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Google’s $12.5B Motorola deal gets European approval

Google’s $12.5B Motorola deal gets European approvalGoogle’s proposed acquisition of cell phone large Motorola won approval from the European Commission today, leaving the U.S. Justice Division because the final main hurdle for the $12.5 billion deal.

A significant motivation for the deal is Motorola’s massive patent portfolio. The European clearance comes lower than every week after Google promised publicly that it wouldn’t misuse Motorola’s patent portfolio to extract unreasonable licensing charges for patents deemed “standard-essential.”

“We’ve authorised the acquisition of Motorola Mobility by Google as a result of, upon cautious examination, this transaction doesn’t itself elevate competitors points,” stated EU Competitors Commissioner Joaquín Almunia in a press release. “After all, the Fee will proceed to maintain a detailed eye on the behaviour of all market gamers within the sector, significantly the more and more strategic use of patents.”

The Wall Street Journal reports {that a} U.S. Justice Division determination on the case might come as early as this week.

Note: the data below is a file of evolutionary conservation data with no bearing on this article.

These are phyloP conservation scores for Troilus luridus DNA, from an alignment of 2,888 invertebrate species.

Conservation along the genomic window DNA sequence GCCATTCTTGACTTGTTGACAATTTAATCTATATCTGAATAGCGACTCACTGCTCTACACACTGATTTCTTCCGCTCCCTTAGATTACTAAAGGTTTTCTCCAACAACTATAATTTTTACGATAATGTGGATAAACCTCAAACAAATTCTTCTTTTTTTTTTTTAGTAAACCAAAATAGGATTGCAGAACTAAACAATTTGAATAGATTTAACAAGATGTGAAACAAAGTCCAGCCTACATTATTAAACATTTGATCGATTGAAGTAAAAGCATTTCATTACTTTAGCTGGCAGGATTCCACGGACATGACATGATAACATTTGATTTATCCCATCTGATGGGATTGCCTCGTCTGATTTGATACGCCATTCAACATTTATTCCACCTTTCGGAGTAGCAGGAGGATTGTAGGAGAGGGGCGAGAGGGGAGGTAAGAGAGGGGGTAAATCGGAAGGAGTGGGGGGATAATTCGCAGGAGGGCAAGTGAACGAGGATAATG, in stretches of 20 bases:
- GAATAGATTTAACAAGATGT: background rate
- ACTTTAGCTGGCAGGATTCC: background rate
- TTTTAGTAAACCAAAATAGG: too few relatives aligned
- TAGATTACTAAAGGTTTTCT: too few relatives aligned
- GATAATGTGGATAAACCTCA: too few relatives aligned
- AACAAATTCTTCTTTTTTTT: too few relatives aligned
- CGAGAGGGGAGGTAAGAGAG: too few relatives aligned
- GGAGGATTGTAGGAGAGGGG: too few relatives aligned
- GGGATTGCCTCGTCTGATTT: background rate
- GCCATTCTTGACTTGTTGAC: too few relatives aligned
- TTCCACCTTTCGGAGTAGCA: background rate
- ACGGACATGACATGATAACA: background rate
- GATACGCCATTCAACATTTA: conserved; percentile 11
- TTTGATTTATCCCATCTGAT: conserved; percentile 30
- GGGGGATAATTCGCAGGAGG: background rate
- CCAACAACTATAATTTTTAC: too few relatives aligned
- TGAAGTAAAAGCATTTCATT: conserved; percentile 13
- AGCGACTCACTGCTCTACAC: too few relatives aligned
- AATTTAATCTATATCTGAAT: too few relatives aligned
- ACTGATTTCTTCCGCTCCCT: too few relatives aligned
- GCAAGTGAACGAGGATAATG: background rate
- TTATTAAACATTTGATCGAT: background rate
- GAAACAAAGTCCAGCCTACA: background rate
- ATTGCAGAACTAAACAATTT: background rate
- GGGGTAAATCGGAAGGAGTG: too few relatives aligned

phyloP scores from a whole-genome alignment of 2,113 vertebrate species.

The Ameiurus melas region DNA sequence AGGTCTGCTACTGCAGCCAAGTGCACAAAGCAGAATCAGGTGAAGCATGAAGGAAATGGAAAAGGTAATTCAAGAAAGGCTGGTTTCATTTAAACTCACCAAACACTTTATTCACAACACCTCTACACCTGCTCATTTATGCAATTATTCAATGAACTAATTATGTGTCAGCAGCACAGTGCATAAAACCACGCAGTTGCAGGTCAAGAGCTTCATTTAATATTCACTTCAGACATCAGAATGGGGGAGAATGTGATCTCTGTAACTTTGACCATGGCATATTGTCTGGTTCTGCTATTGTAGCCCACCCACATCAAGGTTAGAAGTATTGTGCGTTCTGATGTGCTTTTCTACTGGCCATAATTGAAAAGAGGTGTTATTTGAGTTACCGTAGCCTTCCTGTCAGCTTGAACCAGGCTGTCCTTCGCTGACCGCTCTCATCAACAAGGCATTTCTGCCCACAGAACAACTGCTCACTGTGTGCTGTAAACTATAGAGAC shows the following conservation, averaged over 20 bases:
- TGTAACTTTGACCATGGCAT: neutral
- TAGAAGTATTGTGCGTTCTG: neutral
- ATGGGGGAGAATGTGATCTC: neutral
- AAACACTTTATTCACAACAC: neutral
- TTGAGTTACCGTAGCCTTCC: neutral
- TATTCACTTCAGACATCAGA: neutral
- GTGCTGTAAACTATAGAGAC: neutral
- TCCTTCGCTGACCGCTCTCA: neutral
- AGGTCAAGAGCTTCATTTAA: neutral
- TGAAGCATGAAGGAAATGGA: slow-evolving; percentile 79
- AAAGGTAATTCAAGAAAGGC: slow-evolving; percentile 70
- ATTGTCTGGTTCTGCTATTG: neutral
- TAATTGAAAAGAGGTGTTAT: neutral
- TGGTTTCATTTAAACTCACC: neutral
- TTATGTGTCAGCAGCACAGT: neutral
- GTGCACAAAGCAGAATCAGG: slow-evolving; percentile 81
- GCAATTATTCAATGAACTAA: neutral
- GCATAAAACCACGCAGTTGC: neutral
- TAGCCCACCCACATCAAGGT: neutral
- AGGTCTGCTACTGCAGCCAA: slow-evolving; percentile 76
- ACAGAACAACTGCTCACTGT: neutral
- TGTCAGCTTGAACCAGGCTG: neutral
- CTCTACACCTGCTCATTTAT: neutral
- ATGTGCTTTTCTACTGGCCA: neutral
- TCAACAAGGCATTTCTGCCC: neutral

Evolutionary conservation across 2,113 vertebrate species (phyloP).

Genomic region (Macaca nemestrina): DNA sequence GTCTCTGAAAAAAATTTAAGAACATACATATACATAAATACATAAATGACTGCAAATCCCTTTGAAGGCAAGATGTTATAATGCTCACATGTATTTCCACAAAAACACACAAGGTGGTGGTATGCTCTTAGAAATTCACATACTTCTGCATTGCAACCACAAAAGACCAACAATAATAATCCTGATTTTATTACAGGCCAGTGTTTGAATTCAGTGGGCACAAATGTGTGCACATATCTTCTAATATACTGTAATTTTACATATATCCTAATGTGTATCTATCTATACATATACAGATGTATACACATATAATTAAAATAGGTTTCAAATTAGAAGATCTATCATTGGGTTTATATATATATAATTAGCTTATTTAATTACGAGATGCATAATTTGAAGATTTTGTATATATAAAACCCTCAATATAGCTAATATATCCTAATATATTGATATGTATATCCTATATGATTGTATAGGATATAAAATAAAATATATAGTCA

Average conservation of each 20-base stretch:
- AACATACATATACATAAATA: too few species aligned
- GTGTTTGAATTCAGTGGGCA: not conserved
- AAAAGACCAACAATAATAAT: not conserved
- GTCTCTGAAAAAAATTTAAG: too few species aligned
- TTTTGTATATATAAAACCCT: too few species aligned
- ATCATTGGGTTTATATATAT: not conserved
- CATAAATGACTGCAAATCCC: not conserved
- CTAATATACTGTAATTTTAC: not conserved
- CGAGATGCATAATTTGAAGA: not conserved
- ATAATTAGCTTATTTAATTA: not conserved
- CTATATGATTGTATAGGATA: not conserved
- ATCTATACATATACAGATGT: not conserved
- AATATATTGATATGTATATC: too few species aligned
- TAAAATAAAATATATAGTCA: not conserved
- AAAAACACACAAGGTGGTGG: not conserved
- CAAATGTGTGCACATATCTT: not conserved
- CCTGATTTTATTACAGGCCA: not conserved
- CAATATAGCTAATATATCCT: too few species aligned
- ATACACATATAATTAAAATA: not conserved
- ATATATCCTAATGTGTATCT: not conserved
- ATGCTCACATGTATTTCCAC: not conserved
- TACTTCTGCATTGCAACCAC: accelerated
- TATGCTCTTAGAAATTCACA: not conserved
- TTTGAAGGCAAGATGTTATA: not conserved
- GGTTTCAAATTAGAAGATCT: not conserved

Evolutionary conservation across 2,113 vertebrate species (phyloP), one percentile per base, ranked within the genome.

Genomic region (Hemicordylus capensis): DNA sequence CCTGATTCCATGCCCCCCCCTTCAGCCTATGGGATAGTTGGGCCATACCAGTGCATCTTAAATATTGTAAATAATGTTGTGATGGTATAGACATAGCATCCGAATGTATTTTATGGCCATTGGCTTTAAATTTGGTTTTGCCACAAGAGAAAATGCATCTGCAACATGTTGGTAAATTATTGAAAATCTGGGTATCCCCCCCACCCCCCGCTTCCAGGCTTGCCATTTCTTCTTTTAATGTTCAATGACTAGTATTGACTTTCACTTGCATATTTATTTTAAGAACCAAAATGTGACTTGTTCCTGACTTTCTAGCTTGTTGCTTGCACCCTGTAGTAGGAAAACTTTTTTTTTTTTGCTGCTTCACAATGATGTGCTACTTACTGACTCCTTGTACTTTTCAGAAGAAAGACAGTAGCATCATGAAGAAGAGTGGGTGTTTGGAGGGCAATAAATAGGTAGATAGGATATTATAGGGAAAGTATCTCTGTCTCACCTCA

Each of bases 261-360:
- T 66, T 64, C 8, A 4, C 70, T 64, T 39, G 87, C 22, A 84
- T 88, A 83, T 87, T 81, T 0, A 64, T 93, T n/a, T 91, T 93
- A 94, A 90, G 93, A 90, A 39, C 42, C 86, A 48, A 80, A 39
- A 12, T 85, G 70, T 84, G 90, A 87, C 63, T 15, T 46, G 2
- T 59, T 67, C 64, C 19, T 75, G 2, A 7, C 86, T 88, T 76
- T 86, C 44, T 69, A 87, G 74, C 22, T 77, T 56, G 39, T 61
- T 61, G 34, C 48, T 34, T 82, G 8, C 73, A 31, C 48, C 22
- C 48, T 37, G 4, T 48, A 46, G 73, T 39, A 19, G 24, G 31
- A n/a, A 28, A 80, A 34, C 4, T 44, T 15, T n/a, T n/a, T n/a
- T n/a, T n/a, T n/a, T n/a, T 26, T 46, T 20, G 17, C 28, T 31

The problem of licensing for “standard-essential” patents has been within the highlight because of a case wherein Motorola is in search of as a lot as 2.25 % of gross sales from Microsoft Home windows, Xbox and different patents that use the H.264 and 802.11 video and WiFi requirements.

Google informed Bloomberg Information final week that it could license Motorola’s standard-essential patents on fair, reasonable and non-discriminatory (FRAND) terms.

Microsoft went additional in its personal assertion final week, saying it won’t solely make standard-essential patents obtainable on honest and cheap phrases, but in addition that it “won’t search an injunction or exclusion order in opposition to any agency on the idea of these important patents.”

Replace: The WSJ quotes Almunia chatting with reporters: “Immediately’s determination doesn’t imply the merger clearance blesses all actions by Motorola up to now or all future motion by Google with regard to using commonplace important patents.”

Microsoft normal counsel Brad Smith says in a press release: “We’re inspired by the European Fee’s expression of significant concern across the misuse of standard-essential patents and the results to competitors and to Web customers worldwide.  Google’s letter despatched final week to requirements our bodies solely intensified these issues, and we welcome the Fee’s scrutiny of Motorola’s previous and Google’s future conduct associated to standard-essential patents.”

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